I can say that her story is well written. Estrella Alfon received many Palanca Awards. She is a very good writer. She makes you feel that you are with her as she writes her stories about "Perfect Day". Maybe this is an old story or old setting but still it feels that you can see what she wants you to see as I read the story. After reading this book it made me feel to think positively about my day. Even how worst my day is, I just need to see the next day and what it holds. 

"O Perfect Day" by Alfon, Estrella. Web. 16 March 2013. <>

CRITIQUE: Magnificence
by Magnificent Four in


      The story is about the little girl who almost got molested by his tutor. His name is Vicente. He is a conductor and volunteered as a tutor for extra money. The father of the family is very busy he usually don’t talk too much with the children. It is usually the mom who is there but then when it is tutor time they are left by their mom.

      I think the story of Estrella Alfon is well written. It shows here in this story that sometimes you need to give more time for the children. Maybe if the father is just more observant about the people around him and not too busy with his job maybe he will notice something. For me this is what Estrella Alfon wants to tells us. Let’s be observant with the people that goes inside our hearts. There are people that will try to take advantage of us. Like in this situation, they didn't even bother to check his background why he seem so fond with the kids. Maybe he love the kids but is there something that more that he wants. I can see the urge of the mother to slap Vicente. As a mother she protected her daughter. She don’t let any mosquito bite her daughter. Then this guy tried to molest her daughter. But then after that the mother was still there. He really make sure that her daughter will feel well.

      Overall I can say that this is a good story. This can be read by parents for them to realize that you need to maybe check on the people that you trust your child with. You cannot trust everyone around you. Your children are very precious. As  a parent you want them to be always safe with the people around.  

"Servant girl." by Alfon, Estrella. Web. 16 March 2013. <>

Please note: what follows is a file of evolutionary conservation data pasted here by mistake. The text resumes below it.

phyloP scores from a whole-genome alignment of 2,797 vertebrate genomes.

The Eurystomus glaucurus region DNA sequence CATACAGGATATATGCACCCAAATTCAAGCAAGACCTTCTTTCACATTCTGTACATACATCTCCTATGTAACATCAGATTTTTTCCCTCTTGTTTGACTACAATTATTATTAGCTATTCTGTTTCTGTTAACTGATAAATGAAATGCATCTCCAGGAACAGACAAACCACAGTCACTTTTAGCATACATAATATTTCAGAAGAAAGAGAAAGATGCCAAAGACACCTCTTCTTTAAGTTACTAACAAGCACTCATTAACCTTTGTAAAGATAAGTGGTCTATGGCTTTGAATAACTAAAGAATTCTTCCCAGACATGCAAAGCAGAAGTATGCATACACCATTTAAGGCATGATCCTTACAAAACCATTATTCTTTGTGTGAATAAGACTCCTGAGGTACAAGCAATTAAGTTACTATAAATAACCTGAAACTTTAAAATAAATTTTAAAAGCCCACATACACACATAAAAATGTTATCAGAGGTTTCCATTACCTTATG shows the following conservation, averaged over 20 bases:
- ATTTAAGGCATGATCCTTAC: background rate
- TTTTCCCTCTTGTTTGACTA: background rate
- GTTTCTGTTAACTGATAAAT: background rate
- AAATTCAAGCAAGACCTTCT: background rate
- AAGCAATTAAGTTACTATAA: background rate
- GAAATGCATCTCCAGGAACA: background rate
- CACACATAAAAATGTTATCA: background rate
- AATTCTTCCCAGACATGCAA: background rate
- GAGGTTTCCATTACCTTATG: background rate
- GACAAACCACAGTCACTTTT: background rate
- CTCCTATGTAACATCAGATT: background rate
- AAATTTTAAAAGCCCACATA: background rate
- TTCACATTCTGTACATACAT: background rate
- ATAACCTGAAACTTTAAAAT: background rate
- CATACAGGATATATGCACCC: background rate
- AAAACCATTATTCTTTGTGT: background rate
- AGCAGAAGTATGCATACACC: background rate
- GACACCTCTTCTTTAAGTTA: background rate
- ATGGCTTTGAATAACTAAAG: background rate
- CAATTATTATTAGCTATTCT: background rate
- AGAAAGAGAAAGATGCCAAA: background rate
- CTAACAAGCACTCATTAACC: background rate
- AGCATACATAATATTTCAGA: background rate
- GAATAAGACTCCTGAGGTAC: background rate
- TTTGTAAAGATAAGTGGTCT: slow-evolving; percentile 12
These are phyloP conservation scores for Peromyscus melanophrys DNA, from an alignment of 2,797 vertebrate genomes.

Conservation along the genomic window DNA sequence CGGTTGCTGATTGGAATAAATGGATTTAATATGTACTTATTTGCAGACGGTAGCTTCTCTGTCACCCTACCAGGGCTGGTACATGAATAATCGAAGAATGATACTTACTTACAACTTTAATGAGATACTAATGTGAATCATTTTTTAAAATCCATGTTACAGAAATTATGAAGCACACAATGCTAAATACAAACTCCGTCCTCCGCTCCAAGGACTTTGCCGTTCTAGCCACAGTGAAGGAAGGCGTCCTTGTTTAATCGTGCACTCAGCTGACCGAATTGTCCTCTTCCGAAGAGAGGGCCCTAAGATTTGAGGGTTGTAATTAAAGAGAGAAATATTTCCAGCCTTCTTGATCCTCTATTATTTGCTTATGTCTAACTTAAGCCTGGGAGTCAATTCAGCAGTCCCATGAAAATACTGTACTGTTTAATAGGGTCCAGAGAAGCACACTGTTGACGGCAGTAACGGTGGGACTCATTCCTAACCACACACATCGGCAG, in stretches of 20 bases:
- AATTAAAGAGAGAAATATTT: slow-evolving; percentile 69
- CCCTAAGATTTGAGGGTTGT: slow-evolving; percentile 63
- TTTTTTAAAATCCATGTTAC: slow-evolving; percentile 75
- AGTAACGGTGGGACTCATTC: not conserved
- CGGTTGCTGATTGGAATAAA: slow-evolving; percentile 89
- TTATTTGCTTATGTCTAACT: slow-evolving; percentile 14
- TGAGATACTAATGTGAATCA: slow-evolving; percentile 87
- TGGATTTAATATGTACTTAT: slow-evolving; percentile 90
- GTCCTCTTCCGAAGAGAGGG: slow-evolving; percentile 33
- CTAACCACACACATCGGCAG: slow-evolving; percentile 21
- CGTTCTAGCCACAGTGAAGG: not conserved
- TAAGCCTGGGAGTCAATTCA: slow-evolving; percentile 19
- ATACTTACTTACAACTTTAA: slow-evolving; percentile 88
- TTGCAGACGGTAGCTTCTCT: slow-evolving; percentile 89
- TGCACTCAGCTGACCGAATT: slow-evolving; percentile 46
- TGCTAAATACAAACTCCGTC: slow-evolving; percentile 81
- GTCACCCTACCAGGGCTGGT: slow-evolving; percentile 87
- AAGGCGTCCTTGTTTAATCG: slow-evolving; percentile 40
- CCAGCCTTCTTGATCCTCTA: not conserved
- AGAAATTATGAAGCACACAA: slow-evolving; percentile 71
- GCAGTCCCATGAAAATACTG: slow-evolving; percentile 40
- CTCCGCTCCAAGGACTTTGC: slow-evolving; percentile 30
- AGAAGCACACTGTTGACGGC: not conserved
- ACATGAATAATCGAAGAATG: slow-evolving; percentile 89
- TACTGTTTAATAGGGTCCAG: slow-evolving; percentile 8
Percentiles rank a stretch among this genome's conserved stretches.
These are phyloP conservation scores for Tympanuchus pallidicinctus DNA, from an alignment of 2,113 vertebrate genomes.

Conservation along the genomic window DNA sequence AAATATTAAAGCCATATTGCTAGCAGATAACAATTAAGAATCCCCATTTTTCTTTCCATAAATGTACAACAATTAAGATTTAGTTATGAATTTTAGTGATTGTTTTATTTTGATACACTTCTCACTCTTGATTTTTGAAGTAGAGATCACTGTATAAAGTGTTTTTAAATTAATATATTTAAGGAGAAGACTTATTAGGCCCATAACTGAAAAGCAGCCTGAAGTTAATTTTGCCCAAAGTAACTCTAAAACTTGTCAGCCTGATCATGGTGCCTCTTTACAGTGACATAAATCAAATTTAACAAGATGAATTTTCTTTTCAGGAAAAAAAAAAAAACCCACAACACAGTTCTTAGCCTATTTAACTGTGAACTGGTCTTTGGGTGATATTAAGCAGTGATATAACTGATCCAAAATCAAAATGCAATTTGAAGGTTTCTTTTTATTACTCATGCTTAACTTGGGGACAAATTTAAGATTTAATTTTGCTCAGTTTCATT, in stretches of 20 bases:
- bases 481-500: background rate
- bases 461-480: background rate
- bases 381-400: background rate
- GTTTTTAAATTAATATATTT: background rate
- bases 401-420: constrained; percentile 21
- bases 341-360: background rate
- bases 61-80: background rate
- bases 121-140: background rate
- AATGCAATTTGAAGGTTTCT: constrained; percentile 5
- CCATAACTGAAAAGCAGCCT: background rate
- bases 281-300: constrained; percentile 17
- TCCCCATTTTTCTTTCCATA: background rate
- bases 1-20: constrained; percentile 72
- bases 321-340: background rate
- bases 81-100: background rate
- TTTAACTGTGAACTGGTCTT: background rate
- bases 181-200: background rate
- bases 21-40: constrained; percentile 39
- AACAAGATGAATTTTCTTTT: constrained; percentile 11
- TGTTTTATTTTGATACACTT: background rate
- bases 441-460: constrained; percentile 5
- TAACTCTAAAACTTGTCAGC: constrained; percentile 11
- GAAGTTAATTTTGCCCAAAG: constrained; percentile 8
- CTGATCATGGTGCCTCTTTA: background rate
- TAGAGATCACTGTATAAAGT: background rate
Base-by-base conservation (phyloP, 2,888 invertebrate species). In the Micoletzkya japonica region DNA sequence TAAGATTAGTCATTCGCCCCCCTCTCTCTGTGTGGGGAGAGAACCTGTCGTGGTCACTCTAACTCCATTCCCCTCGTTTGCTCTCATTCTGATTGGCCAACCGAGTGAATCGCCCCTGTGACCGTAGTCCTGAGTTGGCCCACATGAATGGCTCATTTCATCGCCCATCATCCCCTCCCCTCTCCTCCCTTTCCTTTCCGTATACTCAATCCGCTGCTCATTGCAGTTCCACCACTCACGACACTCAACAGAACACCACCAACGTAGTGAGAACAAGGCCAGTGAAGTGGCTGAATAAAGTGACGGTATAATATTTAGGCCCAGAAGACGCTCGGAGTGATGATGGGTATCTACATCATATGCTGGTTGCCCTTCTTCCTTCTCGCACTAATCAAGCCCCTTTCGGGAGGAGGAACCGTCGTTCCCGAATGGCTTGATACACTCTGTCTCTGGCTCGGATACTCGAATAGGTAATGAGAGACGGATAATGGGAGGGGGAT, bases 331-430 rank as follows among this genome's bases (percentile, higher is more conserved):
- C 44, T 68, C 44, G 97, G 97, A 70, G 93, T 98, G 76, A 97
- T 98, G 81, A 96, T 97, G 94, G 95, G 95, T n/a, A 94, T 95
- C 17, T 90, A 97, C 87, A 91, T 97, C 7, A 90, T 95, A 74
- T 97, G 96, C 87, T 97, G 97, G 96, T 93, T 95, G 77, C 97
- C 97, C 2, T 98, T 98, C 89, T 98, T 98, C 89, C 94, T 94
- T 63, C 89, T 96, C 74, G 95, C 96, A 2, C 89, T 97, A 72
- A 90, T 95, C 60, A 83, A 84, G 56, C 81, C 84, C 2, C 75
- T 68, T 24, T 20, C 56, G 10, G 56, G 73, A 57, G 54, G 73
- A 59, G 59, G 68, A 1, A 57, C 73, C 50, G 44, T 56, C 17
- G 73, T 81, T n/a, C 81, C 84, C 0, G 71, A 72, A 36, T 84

O Pefect Day by Estrella Alfon
by Magnificent Four in

Estrella D. Alfon

“You cannot write a story about today.” Bebe was sitting on the seat beside me in the lurching bus that was taking us home from Guadalupe. It was evening and there was a full moon. There were many of us in the party.
Why can I not write about today? What happened that would be so hard to write about?
“For one thing,” she said, “ we were very happy. I try to read all your stores and they are never happy.”
But I can write about today. Very early this morning, we went to the wharf to meet the boat that was bringing your sister to us.
“Yes,” Bebe said, “and we started being very happy then.”
We started being very happy then. How many we were! There were my mother, and your mother, and your sister, Bingbing. Then my brothers, Nene and Boy. That is the family. Of the others, there were Asnsiang and her husband. And there was Luis, who is in love with your sister Inday. And there was Kint.
When we arrived at the wharf, there was your father, too. And we waited, for the boat was late. Soon the sun was glaring fiercely. It seems soon, because there was so much laughter to push away the hours. Boy made a pretense of jumping into the sea and we cried, “ Oh please don’t.”. The people looked to see what we were screaming at and then smiled to ook at us. We laughed so. Because who would jump into the sea? Certainly not Boy, who is fifteen and is in the throes of growing pains. We all know he is in the grip of puppy love--- and for a girl older than himself. We tease him so about it: about his sudden consciousness of neatness; the wave he tries to put in his hair; his efforts to keep to the side of the road when we are walking and she  is with us; and about girls in general. He tries to pretend he is angry, but how evident it always is that he only huge a baskets on their backs, hung from their heads by straps of banana trunk fiber. There are tomatoes, cheeky and colorful, in shallow woven trays on the heads of children who have rolls of smoking tobacco in their mouths.
We come at short last to the cottage that awaits us. Set at the foot of a hill; bamboo and nipa, unpainted, browned by sun and rain. Torpedo, the keeper’s dog, chases some pigs away from the cultivated plants and the rosebushes. There are chickens; and hens very jealous of their chicks. There are green coconuts that await the splitting. And there is a mango tree with its branches hanging low with clusters of green mangoes. Boy finds a carabao lying placidly in the river. It is the keeper’s beast and it knows Boy, so he clambers on its back, and now that animal is climbing ponderously up the side of the hill, until Bebe screams that is should not be ridden, pity the beast, it has just had a baby!
The keeper’s wife smooths out a mat and brings out pillows, white-sheeted. We are so tired without eating; it is very welcome to lie down and pat our stomachs. But someon suggest volleyball. There is a court somewhere near; we can hear the smack of a ball being met by hands and served and returned. There are men playing there, and we wait for  them to finish their game. Then we take sides--- all the women on this side; all the men on that side. We are so many against them, and except for Inday, who captains all three (gosh!) of her school’s teams, not one of us knows enough about the game to keep from chiding the men because they serve hard balls, or because they toss the ball too far out of our reach! But what is a game for except for shouting and jumping, even if one never touches the ball at all!